Her name was Henrietta Lacks, but scientists know her as HeLa. She was a poor Southern tobacco farmer who worked the same land as her slave ancestors, yet her cells—taken without her knowledge—became one of the most important tools in medicine. The first “immortal” human cells grown in culture, they are still alive today, though she has been dead for more than sixty years. If you could pile all HeLa cells ever grown onto a scale, they’d weigh more than 50 million metric tons—as much as a hundred Empire State Buildings. HeLa cells were vital for developing the polio vaccine; uncovered secrets of cancer, viruses, and the atom bomb’s effects; helped lead to important advances like in vitro fertilization, cloning, and gene mapping; and have been bought and sold by the billions.
Pages: 369 (paperback)
Rating: 8 out of 10
Source: Borrowed from a friend/Checked out from the library
Date Completed: October 28, 2012
I had been wanting to read The Immortal Life of Henrietta Lacks by Rebecca Skoot ever since I saw a segment about the story on CBS Sunday Morning. I was so excited when my book club selected it as the August selection. I had many intentions of finishing the book in time for the meeting, but I underestimated how hard it would be to find time to read with an infant. Before the book club meeting, I borrowed a copy of the book from a friend. After the meeting, I was checking the book out from the library and had to be patient as I ran out of renews and had to share with other people on the wait list.
Overall, I enjoyed the book. I like the combination of science and personal narrative. The contrast between the scientific advancement and contribution of Ms. Lacks to science with the dire conditions of her family is striking. At our book club discussion, one point of contention was whether or not the Lacks family deserved special treatment because of Ms. Lacks cells being used without her consent. The group was divided. Another criticism, by some in the book club, is that the author spent too much time on the personal narrative and it was hard to read.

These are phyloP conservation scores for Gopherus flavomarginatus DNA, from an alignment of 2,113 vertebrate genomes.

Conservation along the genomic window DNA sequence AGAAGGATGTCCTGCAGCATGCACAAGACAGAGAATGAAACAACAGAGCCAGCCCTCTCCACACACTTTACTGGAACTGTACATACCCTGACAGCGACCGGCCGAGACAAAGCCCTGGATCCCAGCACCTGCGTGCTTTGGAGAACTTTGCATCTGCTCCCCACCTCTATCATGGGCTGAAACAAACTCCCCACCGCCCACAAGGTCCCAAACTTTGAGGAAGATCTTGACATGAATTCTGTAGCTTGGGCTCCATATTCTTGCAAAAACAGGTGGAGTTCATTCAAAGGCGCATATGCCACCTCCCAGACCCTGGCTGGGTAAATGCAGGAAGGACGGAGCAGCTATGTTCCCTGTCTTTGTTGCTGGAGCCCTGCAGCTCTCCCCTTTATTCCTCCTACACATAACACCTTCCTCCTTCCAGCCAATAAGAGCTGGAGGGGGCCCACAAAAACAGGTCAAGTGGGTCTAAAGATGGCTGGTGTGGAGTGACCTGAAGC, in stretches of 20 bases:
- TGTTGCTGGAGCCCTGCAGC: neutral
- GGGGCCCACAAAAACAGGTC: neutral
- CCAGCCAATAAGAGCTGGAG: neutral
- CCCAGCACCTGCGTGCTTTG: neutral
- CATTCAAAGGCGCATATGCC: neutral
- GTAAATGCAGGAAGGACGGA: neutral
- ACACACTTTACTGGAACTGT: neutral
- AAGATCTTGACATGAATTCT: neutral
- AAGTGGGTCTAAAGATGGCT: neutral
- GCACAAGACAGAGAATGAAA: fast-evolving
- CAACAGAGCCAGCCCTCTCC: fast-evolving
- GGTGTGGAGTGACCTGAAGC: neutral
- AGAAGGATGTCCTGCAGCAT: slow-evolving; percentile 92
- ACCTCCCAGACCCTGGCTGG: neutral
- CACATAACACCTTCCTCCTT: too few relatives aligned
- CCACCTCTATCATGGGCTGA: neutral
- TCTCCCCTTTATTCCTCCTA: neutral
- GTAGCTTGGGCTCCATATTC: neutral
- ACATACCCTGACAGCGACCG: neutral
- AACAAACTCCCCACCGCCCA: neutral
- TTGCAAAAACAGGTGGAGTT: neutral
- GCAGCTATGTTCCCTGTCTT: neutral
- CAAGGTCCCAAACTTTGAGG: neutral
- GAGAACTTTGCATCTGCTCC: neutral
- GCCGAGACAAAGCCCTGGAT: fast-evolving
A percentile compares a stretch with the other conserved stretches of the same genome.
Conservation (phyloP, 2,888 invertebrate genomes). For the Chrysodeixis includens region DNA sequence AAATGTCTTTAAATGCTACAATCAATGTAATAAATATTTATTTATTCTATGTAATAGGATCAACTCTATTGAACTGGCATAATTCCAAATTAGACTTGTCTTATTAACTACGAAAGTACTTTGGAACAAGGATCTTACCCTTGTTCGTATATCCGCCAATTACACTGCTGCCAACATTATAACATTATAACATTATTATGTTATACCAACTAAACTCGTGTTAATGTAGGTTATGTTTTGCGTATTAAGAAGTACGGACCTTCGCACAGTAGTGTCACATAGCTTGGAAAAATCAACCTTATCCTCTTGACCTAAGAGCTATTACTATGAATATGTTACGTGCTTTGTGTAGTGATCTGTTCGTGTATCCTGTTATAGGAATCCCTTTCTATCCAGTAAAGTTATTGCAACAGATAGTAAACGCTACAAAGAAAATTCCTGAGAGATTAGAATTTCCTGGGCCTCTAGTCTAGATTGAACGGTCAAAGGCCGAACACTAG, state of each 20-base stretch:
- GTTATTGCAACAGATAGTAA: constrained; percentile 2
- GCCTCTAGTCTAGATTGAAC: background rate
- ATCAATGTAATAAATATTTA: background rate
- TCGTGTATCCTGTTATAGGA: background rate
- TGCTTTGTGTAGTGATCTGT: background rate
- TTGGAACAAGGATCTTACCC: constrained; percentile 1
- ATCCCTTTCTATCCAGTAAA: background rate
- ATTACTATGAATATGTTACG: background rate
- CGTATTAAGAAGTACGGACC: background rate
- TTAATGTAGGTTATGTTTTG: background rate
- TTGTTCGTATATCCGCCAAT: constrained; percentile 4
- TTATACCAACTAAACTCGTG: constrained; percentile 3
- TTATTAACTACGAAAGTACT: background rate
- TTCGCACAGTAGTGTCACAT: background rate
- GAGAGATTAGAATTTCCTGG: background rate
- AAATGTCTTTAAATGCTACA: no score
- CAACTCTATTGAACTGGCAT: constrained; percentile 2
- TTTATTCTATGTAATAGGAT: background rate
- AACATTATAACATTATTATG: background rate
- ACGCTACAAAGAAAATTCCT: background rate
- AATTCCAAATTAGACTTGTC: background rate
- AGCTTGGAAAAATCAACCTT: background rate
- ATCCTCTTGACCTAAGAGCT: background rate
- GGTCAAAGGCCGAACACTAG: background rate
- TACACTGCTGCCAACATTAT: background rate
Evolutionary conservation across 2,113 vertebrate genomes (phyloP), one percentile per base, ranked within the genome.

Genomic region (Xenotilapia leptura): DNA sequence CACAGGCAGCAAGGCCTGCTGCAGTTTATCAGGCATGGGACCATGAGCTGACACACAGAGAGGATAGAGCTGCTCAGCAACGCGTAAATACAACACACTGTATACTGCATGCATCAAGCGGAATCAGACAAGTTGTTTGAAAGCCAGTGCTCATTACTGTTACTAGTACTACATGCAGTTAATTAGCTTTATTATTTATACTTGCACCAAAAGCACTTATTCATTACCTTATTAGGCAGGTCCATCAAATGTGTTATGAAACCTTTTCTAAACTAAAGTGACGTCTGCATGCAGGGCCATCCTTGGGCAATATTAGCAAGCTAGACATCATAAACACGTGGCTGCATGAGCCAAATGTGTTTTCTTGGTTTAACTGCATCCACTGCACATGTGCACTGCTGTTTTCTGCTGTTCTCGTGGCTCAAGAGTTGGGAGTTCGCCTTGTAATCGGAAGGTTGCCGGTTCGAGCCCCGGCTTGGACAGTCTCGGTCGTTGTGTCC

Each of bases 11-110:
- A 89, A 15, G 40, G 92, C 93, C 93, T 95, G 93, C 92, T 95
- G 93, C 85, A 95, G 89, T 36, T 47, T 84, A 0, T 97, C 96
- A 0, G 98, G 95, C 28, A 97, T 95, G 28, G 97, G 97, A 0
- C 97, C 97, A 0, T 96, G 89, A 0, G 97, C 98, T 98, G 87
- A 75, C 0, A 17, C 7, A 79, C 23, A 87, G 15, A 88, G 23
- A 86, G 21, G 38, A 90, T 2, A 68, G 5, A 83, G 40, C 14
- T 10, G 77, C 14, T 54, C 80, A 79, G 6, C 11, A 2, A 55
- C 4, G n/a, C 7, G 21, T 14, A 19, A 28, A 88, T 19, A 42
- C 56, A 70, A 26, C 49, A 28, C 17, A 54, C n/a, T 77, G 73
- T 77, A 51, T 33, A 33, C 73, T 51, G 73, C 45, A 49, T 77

My take on those two points is that the book is structured in a way to show the complexity and inequity of how advances in science are applied (or not) to various members of society. The author does a wonderful job of showing how part of someone's body (her cells) can contribute so much to advancing science while the absence of that person from her children's lives can cause so much sadness. I enjoyed reading about the family, even though it was so painful and sad at times. The book is unique in that you get your science, technical fix and also get a story. I wish that there was a happy ending, but, alas, real life does not often end neatly.